Whether for profit or social motives - and often both - an increasing number of investors are targeting opportunities in African agriculture. At the same time innovative approaches for deploying aid to support farming businesses linked to smallholders are emerging. This blog provides a snapshot of who is doing what, where and how.

15 October 2013

Some striking stats on food security, jobs and irrigation in Africa

  • In the next 40 years, the world’s farmers will need to produce more food than they have had to in the last 8,000 years, to feed a fast-growing population (World Economic Forum).
  • Sub-Saharan Africa's current population, at 856m, is little more than Europe's and a fifth of Asia's. By 2050 it could be almost three times Europe's and by 2100 might even be three-quarters of the size of Asia. (Economist).
  • Compared to 14% living in urban areas in 1950, by 2015, 45% of people in sub-Saharan Africa will be urbanized (World Bank).
  • Africa's domestic food market is expected to rise threefold from USD 313 bn today to USD 1 trillion by 2030. Over half the demand will come from growing urban centres where the rapidly increasing middle-class will be requiring higher quality food (World Bank).
  • Agricultural production (i.e. growing crops and livestock) currently represents over 60% of the value of the entire value chain in Africa. Globally the figure is 22%, with the remainder being derived from off-farm value creation (i.e food processing, logistics and marketing) (Rabobank).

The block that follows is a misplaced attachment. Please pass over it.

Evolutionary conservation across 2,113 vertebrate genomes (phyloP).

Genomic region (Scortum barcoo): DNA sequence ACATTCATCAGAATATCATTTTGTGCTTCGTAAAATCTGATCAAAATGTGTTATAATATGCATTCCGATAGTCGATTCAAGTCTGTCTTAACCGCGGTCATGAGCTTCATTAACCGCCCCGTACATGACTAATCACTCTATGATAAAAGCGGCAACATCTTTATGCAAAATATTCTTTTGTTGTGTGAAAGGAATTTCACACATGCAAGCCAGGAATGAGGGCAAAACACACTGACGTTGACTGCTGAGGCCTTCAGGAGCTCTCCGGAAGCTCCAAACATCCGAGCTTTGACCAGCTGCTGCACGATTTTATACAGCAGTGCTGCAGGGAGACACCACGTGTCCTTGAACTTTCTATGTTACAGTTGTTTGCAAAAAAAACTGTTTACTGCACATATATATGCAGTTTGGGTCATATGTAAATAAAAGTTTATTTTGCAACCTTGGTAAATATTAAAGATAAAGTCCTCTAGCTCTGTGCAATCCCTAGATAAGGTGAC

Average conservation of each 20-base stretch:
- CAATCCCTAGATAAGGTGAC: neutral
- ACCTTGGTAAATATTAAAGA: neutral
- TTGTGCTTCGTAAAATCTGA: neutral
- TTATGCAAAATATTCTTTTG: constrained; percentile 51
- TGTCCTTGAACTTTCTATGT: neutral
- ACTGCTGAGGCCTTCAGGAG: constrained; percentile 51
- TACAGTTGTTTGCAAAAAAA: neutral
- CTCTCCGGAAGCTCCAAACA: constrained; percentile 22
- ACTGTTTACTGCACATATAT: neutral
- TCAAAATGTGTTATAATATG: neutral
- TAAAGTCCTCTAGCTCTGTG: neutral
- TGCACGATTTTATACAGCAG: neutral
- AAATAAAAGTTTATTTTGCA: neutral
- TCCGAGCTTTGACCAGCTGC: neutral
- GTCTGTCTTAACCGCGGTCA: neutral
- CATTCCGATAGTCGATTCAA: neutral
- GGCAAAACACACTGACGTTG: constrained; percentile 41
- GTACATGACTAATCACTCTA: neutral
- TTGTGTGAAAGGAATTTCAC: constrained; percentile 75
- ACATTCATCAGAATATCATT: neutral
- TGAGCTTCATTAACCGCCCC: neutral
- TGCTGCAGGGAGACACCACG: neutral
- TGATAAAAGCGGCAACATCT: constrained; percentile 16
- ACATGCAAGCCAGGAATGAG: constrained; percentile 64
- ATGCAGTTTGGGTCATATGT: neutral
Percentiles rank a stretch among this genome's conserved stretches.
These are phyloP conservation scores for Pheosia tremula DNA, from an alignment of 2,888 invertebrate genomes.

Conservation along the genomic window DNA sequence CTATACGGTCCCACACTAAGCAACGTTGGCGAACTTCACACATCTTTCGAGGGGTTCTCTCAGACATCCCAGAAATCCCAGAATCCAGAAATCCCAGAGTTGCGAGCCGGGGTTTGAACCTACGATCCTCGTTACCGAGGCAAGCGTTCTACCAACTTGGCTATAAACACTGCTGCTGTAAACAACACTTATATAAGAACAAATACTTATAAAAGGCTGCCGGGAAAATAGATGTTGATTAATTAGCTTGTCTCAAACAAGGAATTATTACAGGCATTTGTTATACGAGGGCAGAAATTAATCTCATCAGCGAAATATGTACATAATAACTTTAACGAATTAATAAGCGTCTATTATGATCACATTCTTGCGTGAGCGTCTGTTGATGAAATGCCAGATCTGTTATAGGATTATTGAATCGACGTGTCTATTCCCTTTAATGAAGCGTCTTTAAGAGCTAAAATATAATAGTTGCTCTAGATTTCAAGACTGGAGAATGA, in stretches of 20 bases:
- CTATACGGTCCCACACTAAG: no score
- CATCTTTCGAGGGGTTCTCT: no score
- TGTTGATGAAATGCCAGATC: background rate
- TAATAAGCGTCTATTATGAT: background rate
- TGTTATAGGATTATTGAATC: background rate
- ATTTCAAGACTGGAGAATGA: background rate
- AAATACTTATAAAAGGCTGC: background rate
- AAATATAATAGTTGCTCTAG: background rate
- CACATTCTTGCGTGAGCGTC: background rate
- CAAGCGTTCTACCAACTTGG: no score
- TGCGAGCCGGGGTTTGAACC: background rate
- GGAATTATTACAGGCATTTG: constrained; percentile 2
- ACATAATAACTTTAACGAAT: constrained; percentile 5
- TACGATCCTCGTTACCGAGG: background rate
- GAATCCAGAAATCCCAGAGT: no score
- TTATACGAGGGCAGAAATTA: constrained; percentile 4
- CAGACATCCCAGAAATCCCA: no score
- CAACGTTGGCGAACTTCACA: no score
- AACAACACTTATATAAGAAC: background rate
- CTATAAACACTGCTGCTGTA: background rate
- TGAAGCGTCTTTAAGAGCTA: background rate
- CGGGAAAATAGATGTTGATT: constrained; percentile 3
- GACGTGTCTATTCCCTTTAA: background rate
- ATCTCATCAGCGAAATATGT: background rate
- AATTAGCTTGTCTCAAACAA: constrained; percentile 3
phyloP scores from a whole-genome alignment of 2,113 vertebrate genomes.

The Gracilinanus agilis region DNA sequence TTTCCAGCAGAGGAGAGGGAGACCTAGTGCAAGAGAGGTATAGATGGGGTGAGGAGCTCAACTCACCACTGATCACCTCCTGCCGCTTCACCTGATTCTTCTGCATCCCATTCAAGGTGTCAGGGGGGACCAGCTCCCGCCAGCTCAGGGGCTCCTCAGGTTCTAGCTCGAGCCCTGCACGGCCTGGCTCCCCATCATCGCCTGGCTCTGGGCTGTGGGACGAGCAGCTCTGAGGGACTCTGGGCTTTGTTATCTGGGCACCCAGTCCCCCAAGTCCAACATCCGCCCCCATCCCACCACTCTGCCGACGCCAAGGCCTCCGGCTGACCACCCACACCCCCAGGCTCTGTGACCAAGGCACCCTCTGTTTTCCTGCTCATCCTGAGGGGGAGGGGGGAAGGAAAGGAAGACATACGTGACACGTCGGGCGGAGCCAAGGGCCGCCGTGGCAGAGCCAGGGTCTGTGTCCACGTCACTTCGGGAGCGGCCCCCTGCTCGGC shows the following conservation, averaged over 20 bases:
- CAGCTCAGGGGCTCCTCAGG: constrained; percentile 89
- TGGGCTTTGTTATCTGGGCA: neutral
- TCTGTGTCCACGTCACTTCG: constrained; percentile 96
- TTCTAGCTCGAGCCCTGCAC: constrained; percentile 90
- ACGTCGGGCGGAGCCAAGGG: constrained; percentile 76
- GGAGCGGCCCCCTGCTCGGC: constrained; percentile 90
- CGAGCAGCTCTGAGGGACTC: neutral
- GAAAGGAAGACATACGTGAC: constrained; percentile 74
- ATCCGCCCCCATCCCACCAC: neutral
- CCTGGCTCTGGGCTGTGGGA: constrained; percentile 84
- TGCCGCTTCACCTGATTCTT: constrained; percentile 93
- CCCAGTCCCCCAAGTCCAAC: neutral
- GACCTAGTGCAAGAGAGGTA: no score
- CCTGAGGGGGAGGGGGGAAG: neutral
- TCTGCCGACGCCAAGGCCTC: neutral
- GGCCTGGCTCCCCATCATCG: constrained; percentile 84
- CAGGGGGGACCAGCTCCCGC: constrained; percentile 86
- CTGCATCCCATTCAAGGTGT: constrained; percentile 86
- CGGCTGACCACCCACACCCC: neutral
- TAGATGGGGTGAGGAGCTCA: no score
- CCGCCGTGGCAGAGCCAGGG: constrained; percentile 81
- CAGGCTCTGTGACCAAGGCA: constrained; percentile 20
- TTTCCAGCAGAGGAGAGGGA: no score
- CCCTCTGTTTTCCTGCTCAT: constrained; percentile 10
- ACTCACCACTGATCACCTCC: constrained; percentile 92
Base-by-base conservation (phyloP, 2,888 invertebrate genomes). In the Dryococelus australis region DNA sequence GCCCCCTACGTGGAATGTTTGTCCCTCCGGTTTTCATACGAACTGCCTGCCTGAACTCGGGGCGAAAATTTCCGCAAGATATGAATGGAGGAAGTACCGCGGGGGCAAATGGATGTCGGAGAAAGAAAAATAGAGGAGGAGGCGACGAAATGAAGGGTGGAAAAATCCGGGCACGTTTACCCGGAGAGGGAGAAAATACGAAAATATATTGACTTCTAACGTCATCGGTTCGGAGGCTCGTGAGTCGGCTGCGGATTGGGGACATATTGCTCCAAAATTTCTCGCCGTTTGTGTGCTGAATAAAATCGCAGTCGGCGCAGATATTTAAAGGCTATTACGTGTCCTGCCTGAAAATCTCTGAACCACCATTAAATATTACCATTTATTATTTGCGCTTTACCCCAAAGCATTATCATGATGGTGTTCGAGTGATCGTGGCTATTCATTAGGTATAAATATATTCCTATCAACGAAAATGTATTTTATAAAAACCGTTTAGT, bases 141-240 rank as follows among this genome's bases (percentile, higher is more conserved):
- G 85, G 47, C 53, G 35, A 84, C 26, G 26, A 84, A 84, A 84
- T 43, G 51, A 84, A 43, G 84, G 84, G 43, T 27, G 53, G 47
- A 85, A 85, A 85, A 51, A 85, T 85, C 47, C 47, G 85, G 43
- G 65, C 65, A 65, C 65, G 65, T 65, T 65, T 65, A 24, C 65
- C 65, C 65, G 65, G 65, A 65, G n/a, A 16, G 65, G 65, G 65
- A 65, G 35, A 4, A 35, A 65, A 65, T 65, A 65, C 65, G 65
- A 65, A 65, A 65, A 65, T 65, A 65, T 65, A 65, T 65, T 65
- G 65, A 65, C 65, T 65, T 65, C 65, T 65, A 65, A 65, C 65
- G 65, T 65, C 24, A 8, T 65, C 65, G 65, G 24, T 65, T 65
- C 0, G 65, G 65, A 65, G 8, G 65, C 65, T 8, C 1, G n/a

• Currently, 70% of Africans are under the age of 30. By 2040, 50% of the world’s youth will be African, most of whom will be women and girls. In sub-Saharan Africa, 10-12 million new workers seek employment every year (Forbes).
  • Irrigation is practised on 6 percent of the total cultivated area of the African continent. This percentage is much lower than that for other regions: 38 percent in Asia, 27 percent in the Caribbean, and 12 percent in Latin America (FAO).
  • About 70 percent of the total area under irrigation is concentrated in five countries (South Africa, Egypt, Madagascar, Morocco and Sudan), all of which, with the exception of Madagascar, are now using 100% or more of their annual renewable water resources (FAO).
  • AgDevCo operates in five countries in SSA (Mozambique, Zambia, Malawi, Tanzania and Ghana) all of which have irrigation on less than 5% of available land and use less than 25% of their renewable annual water resources (FAO).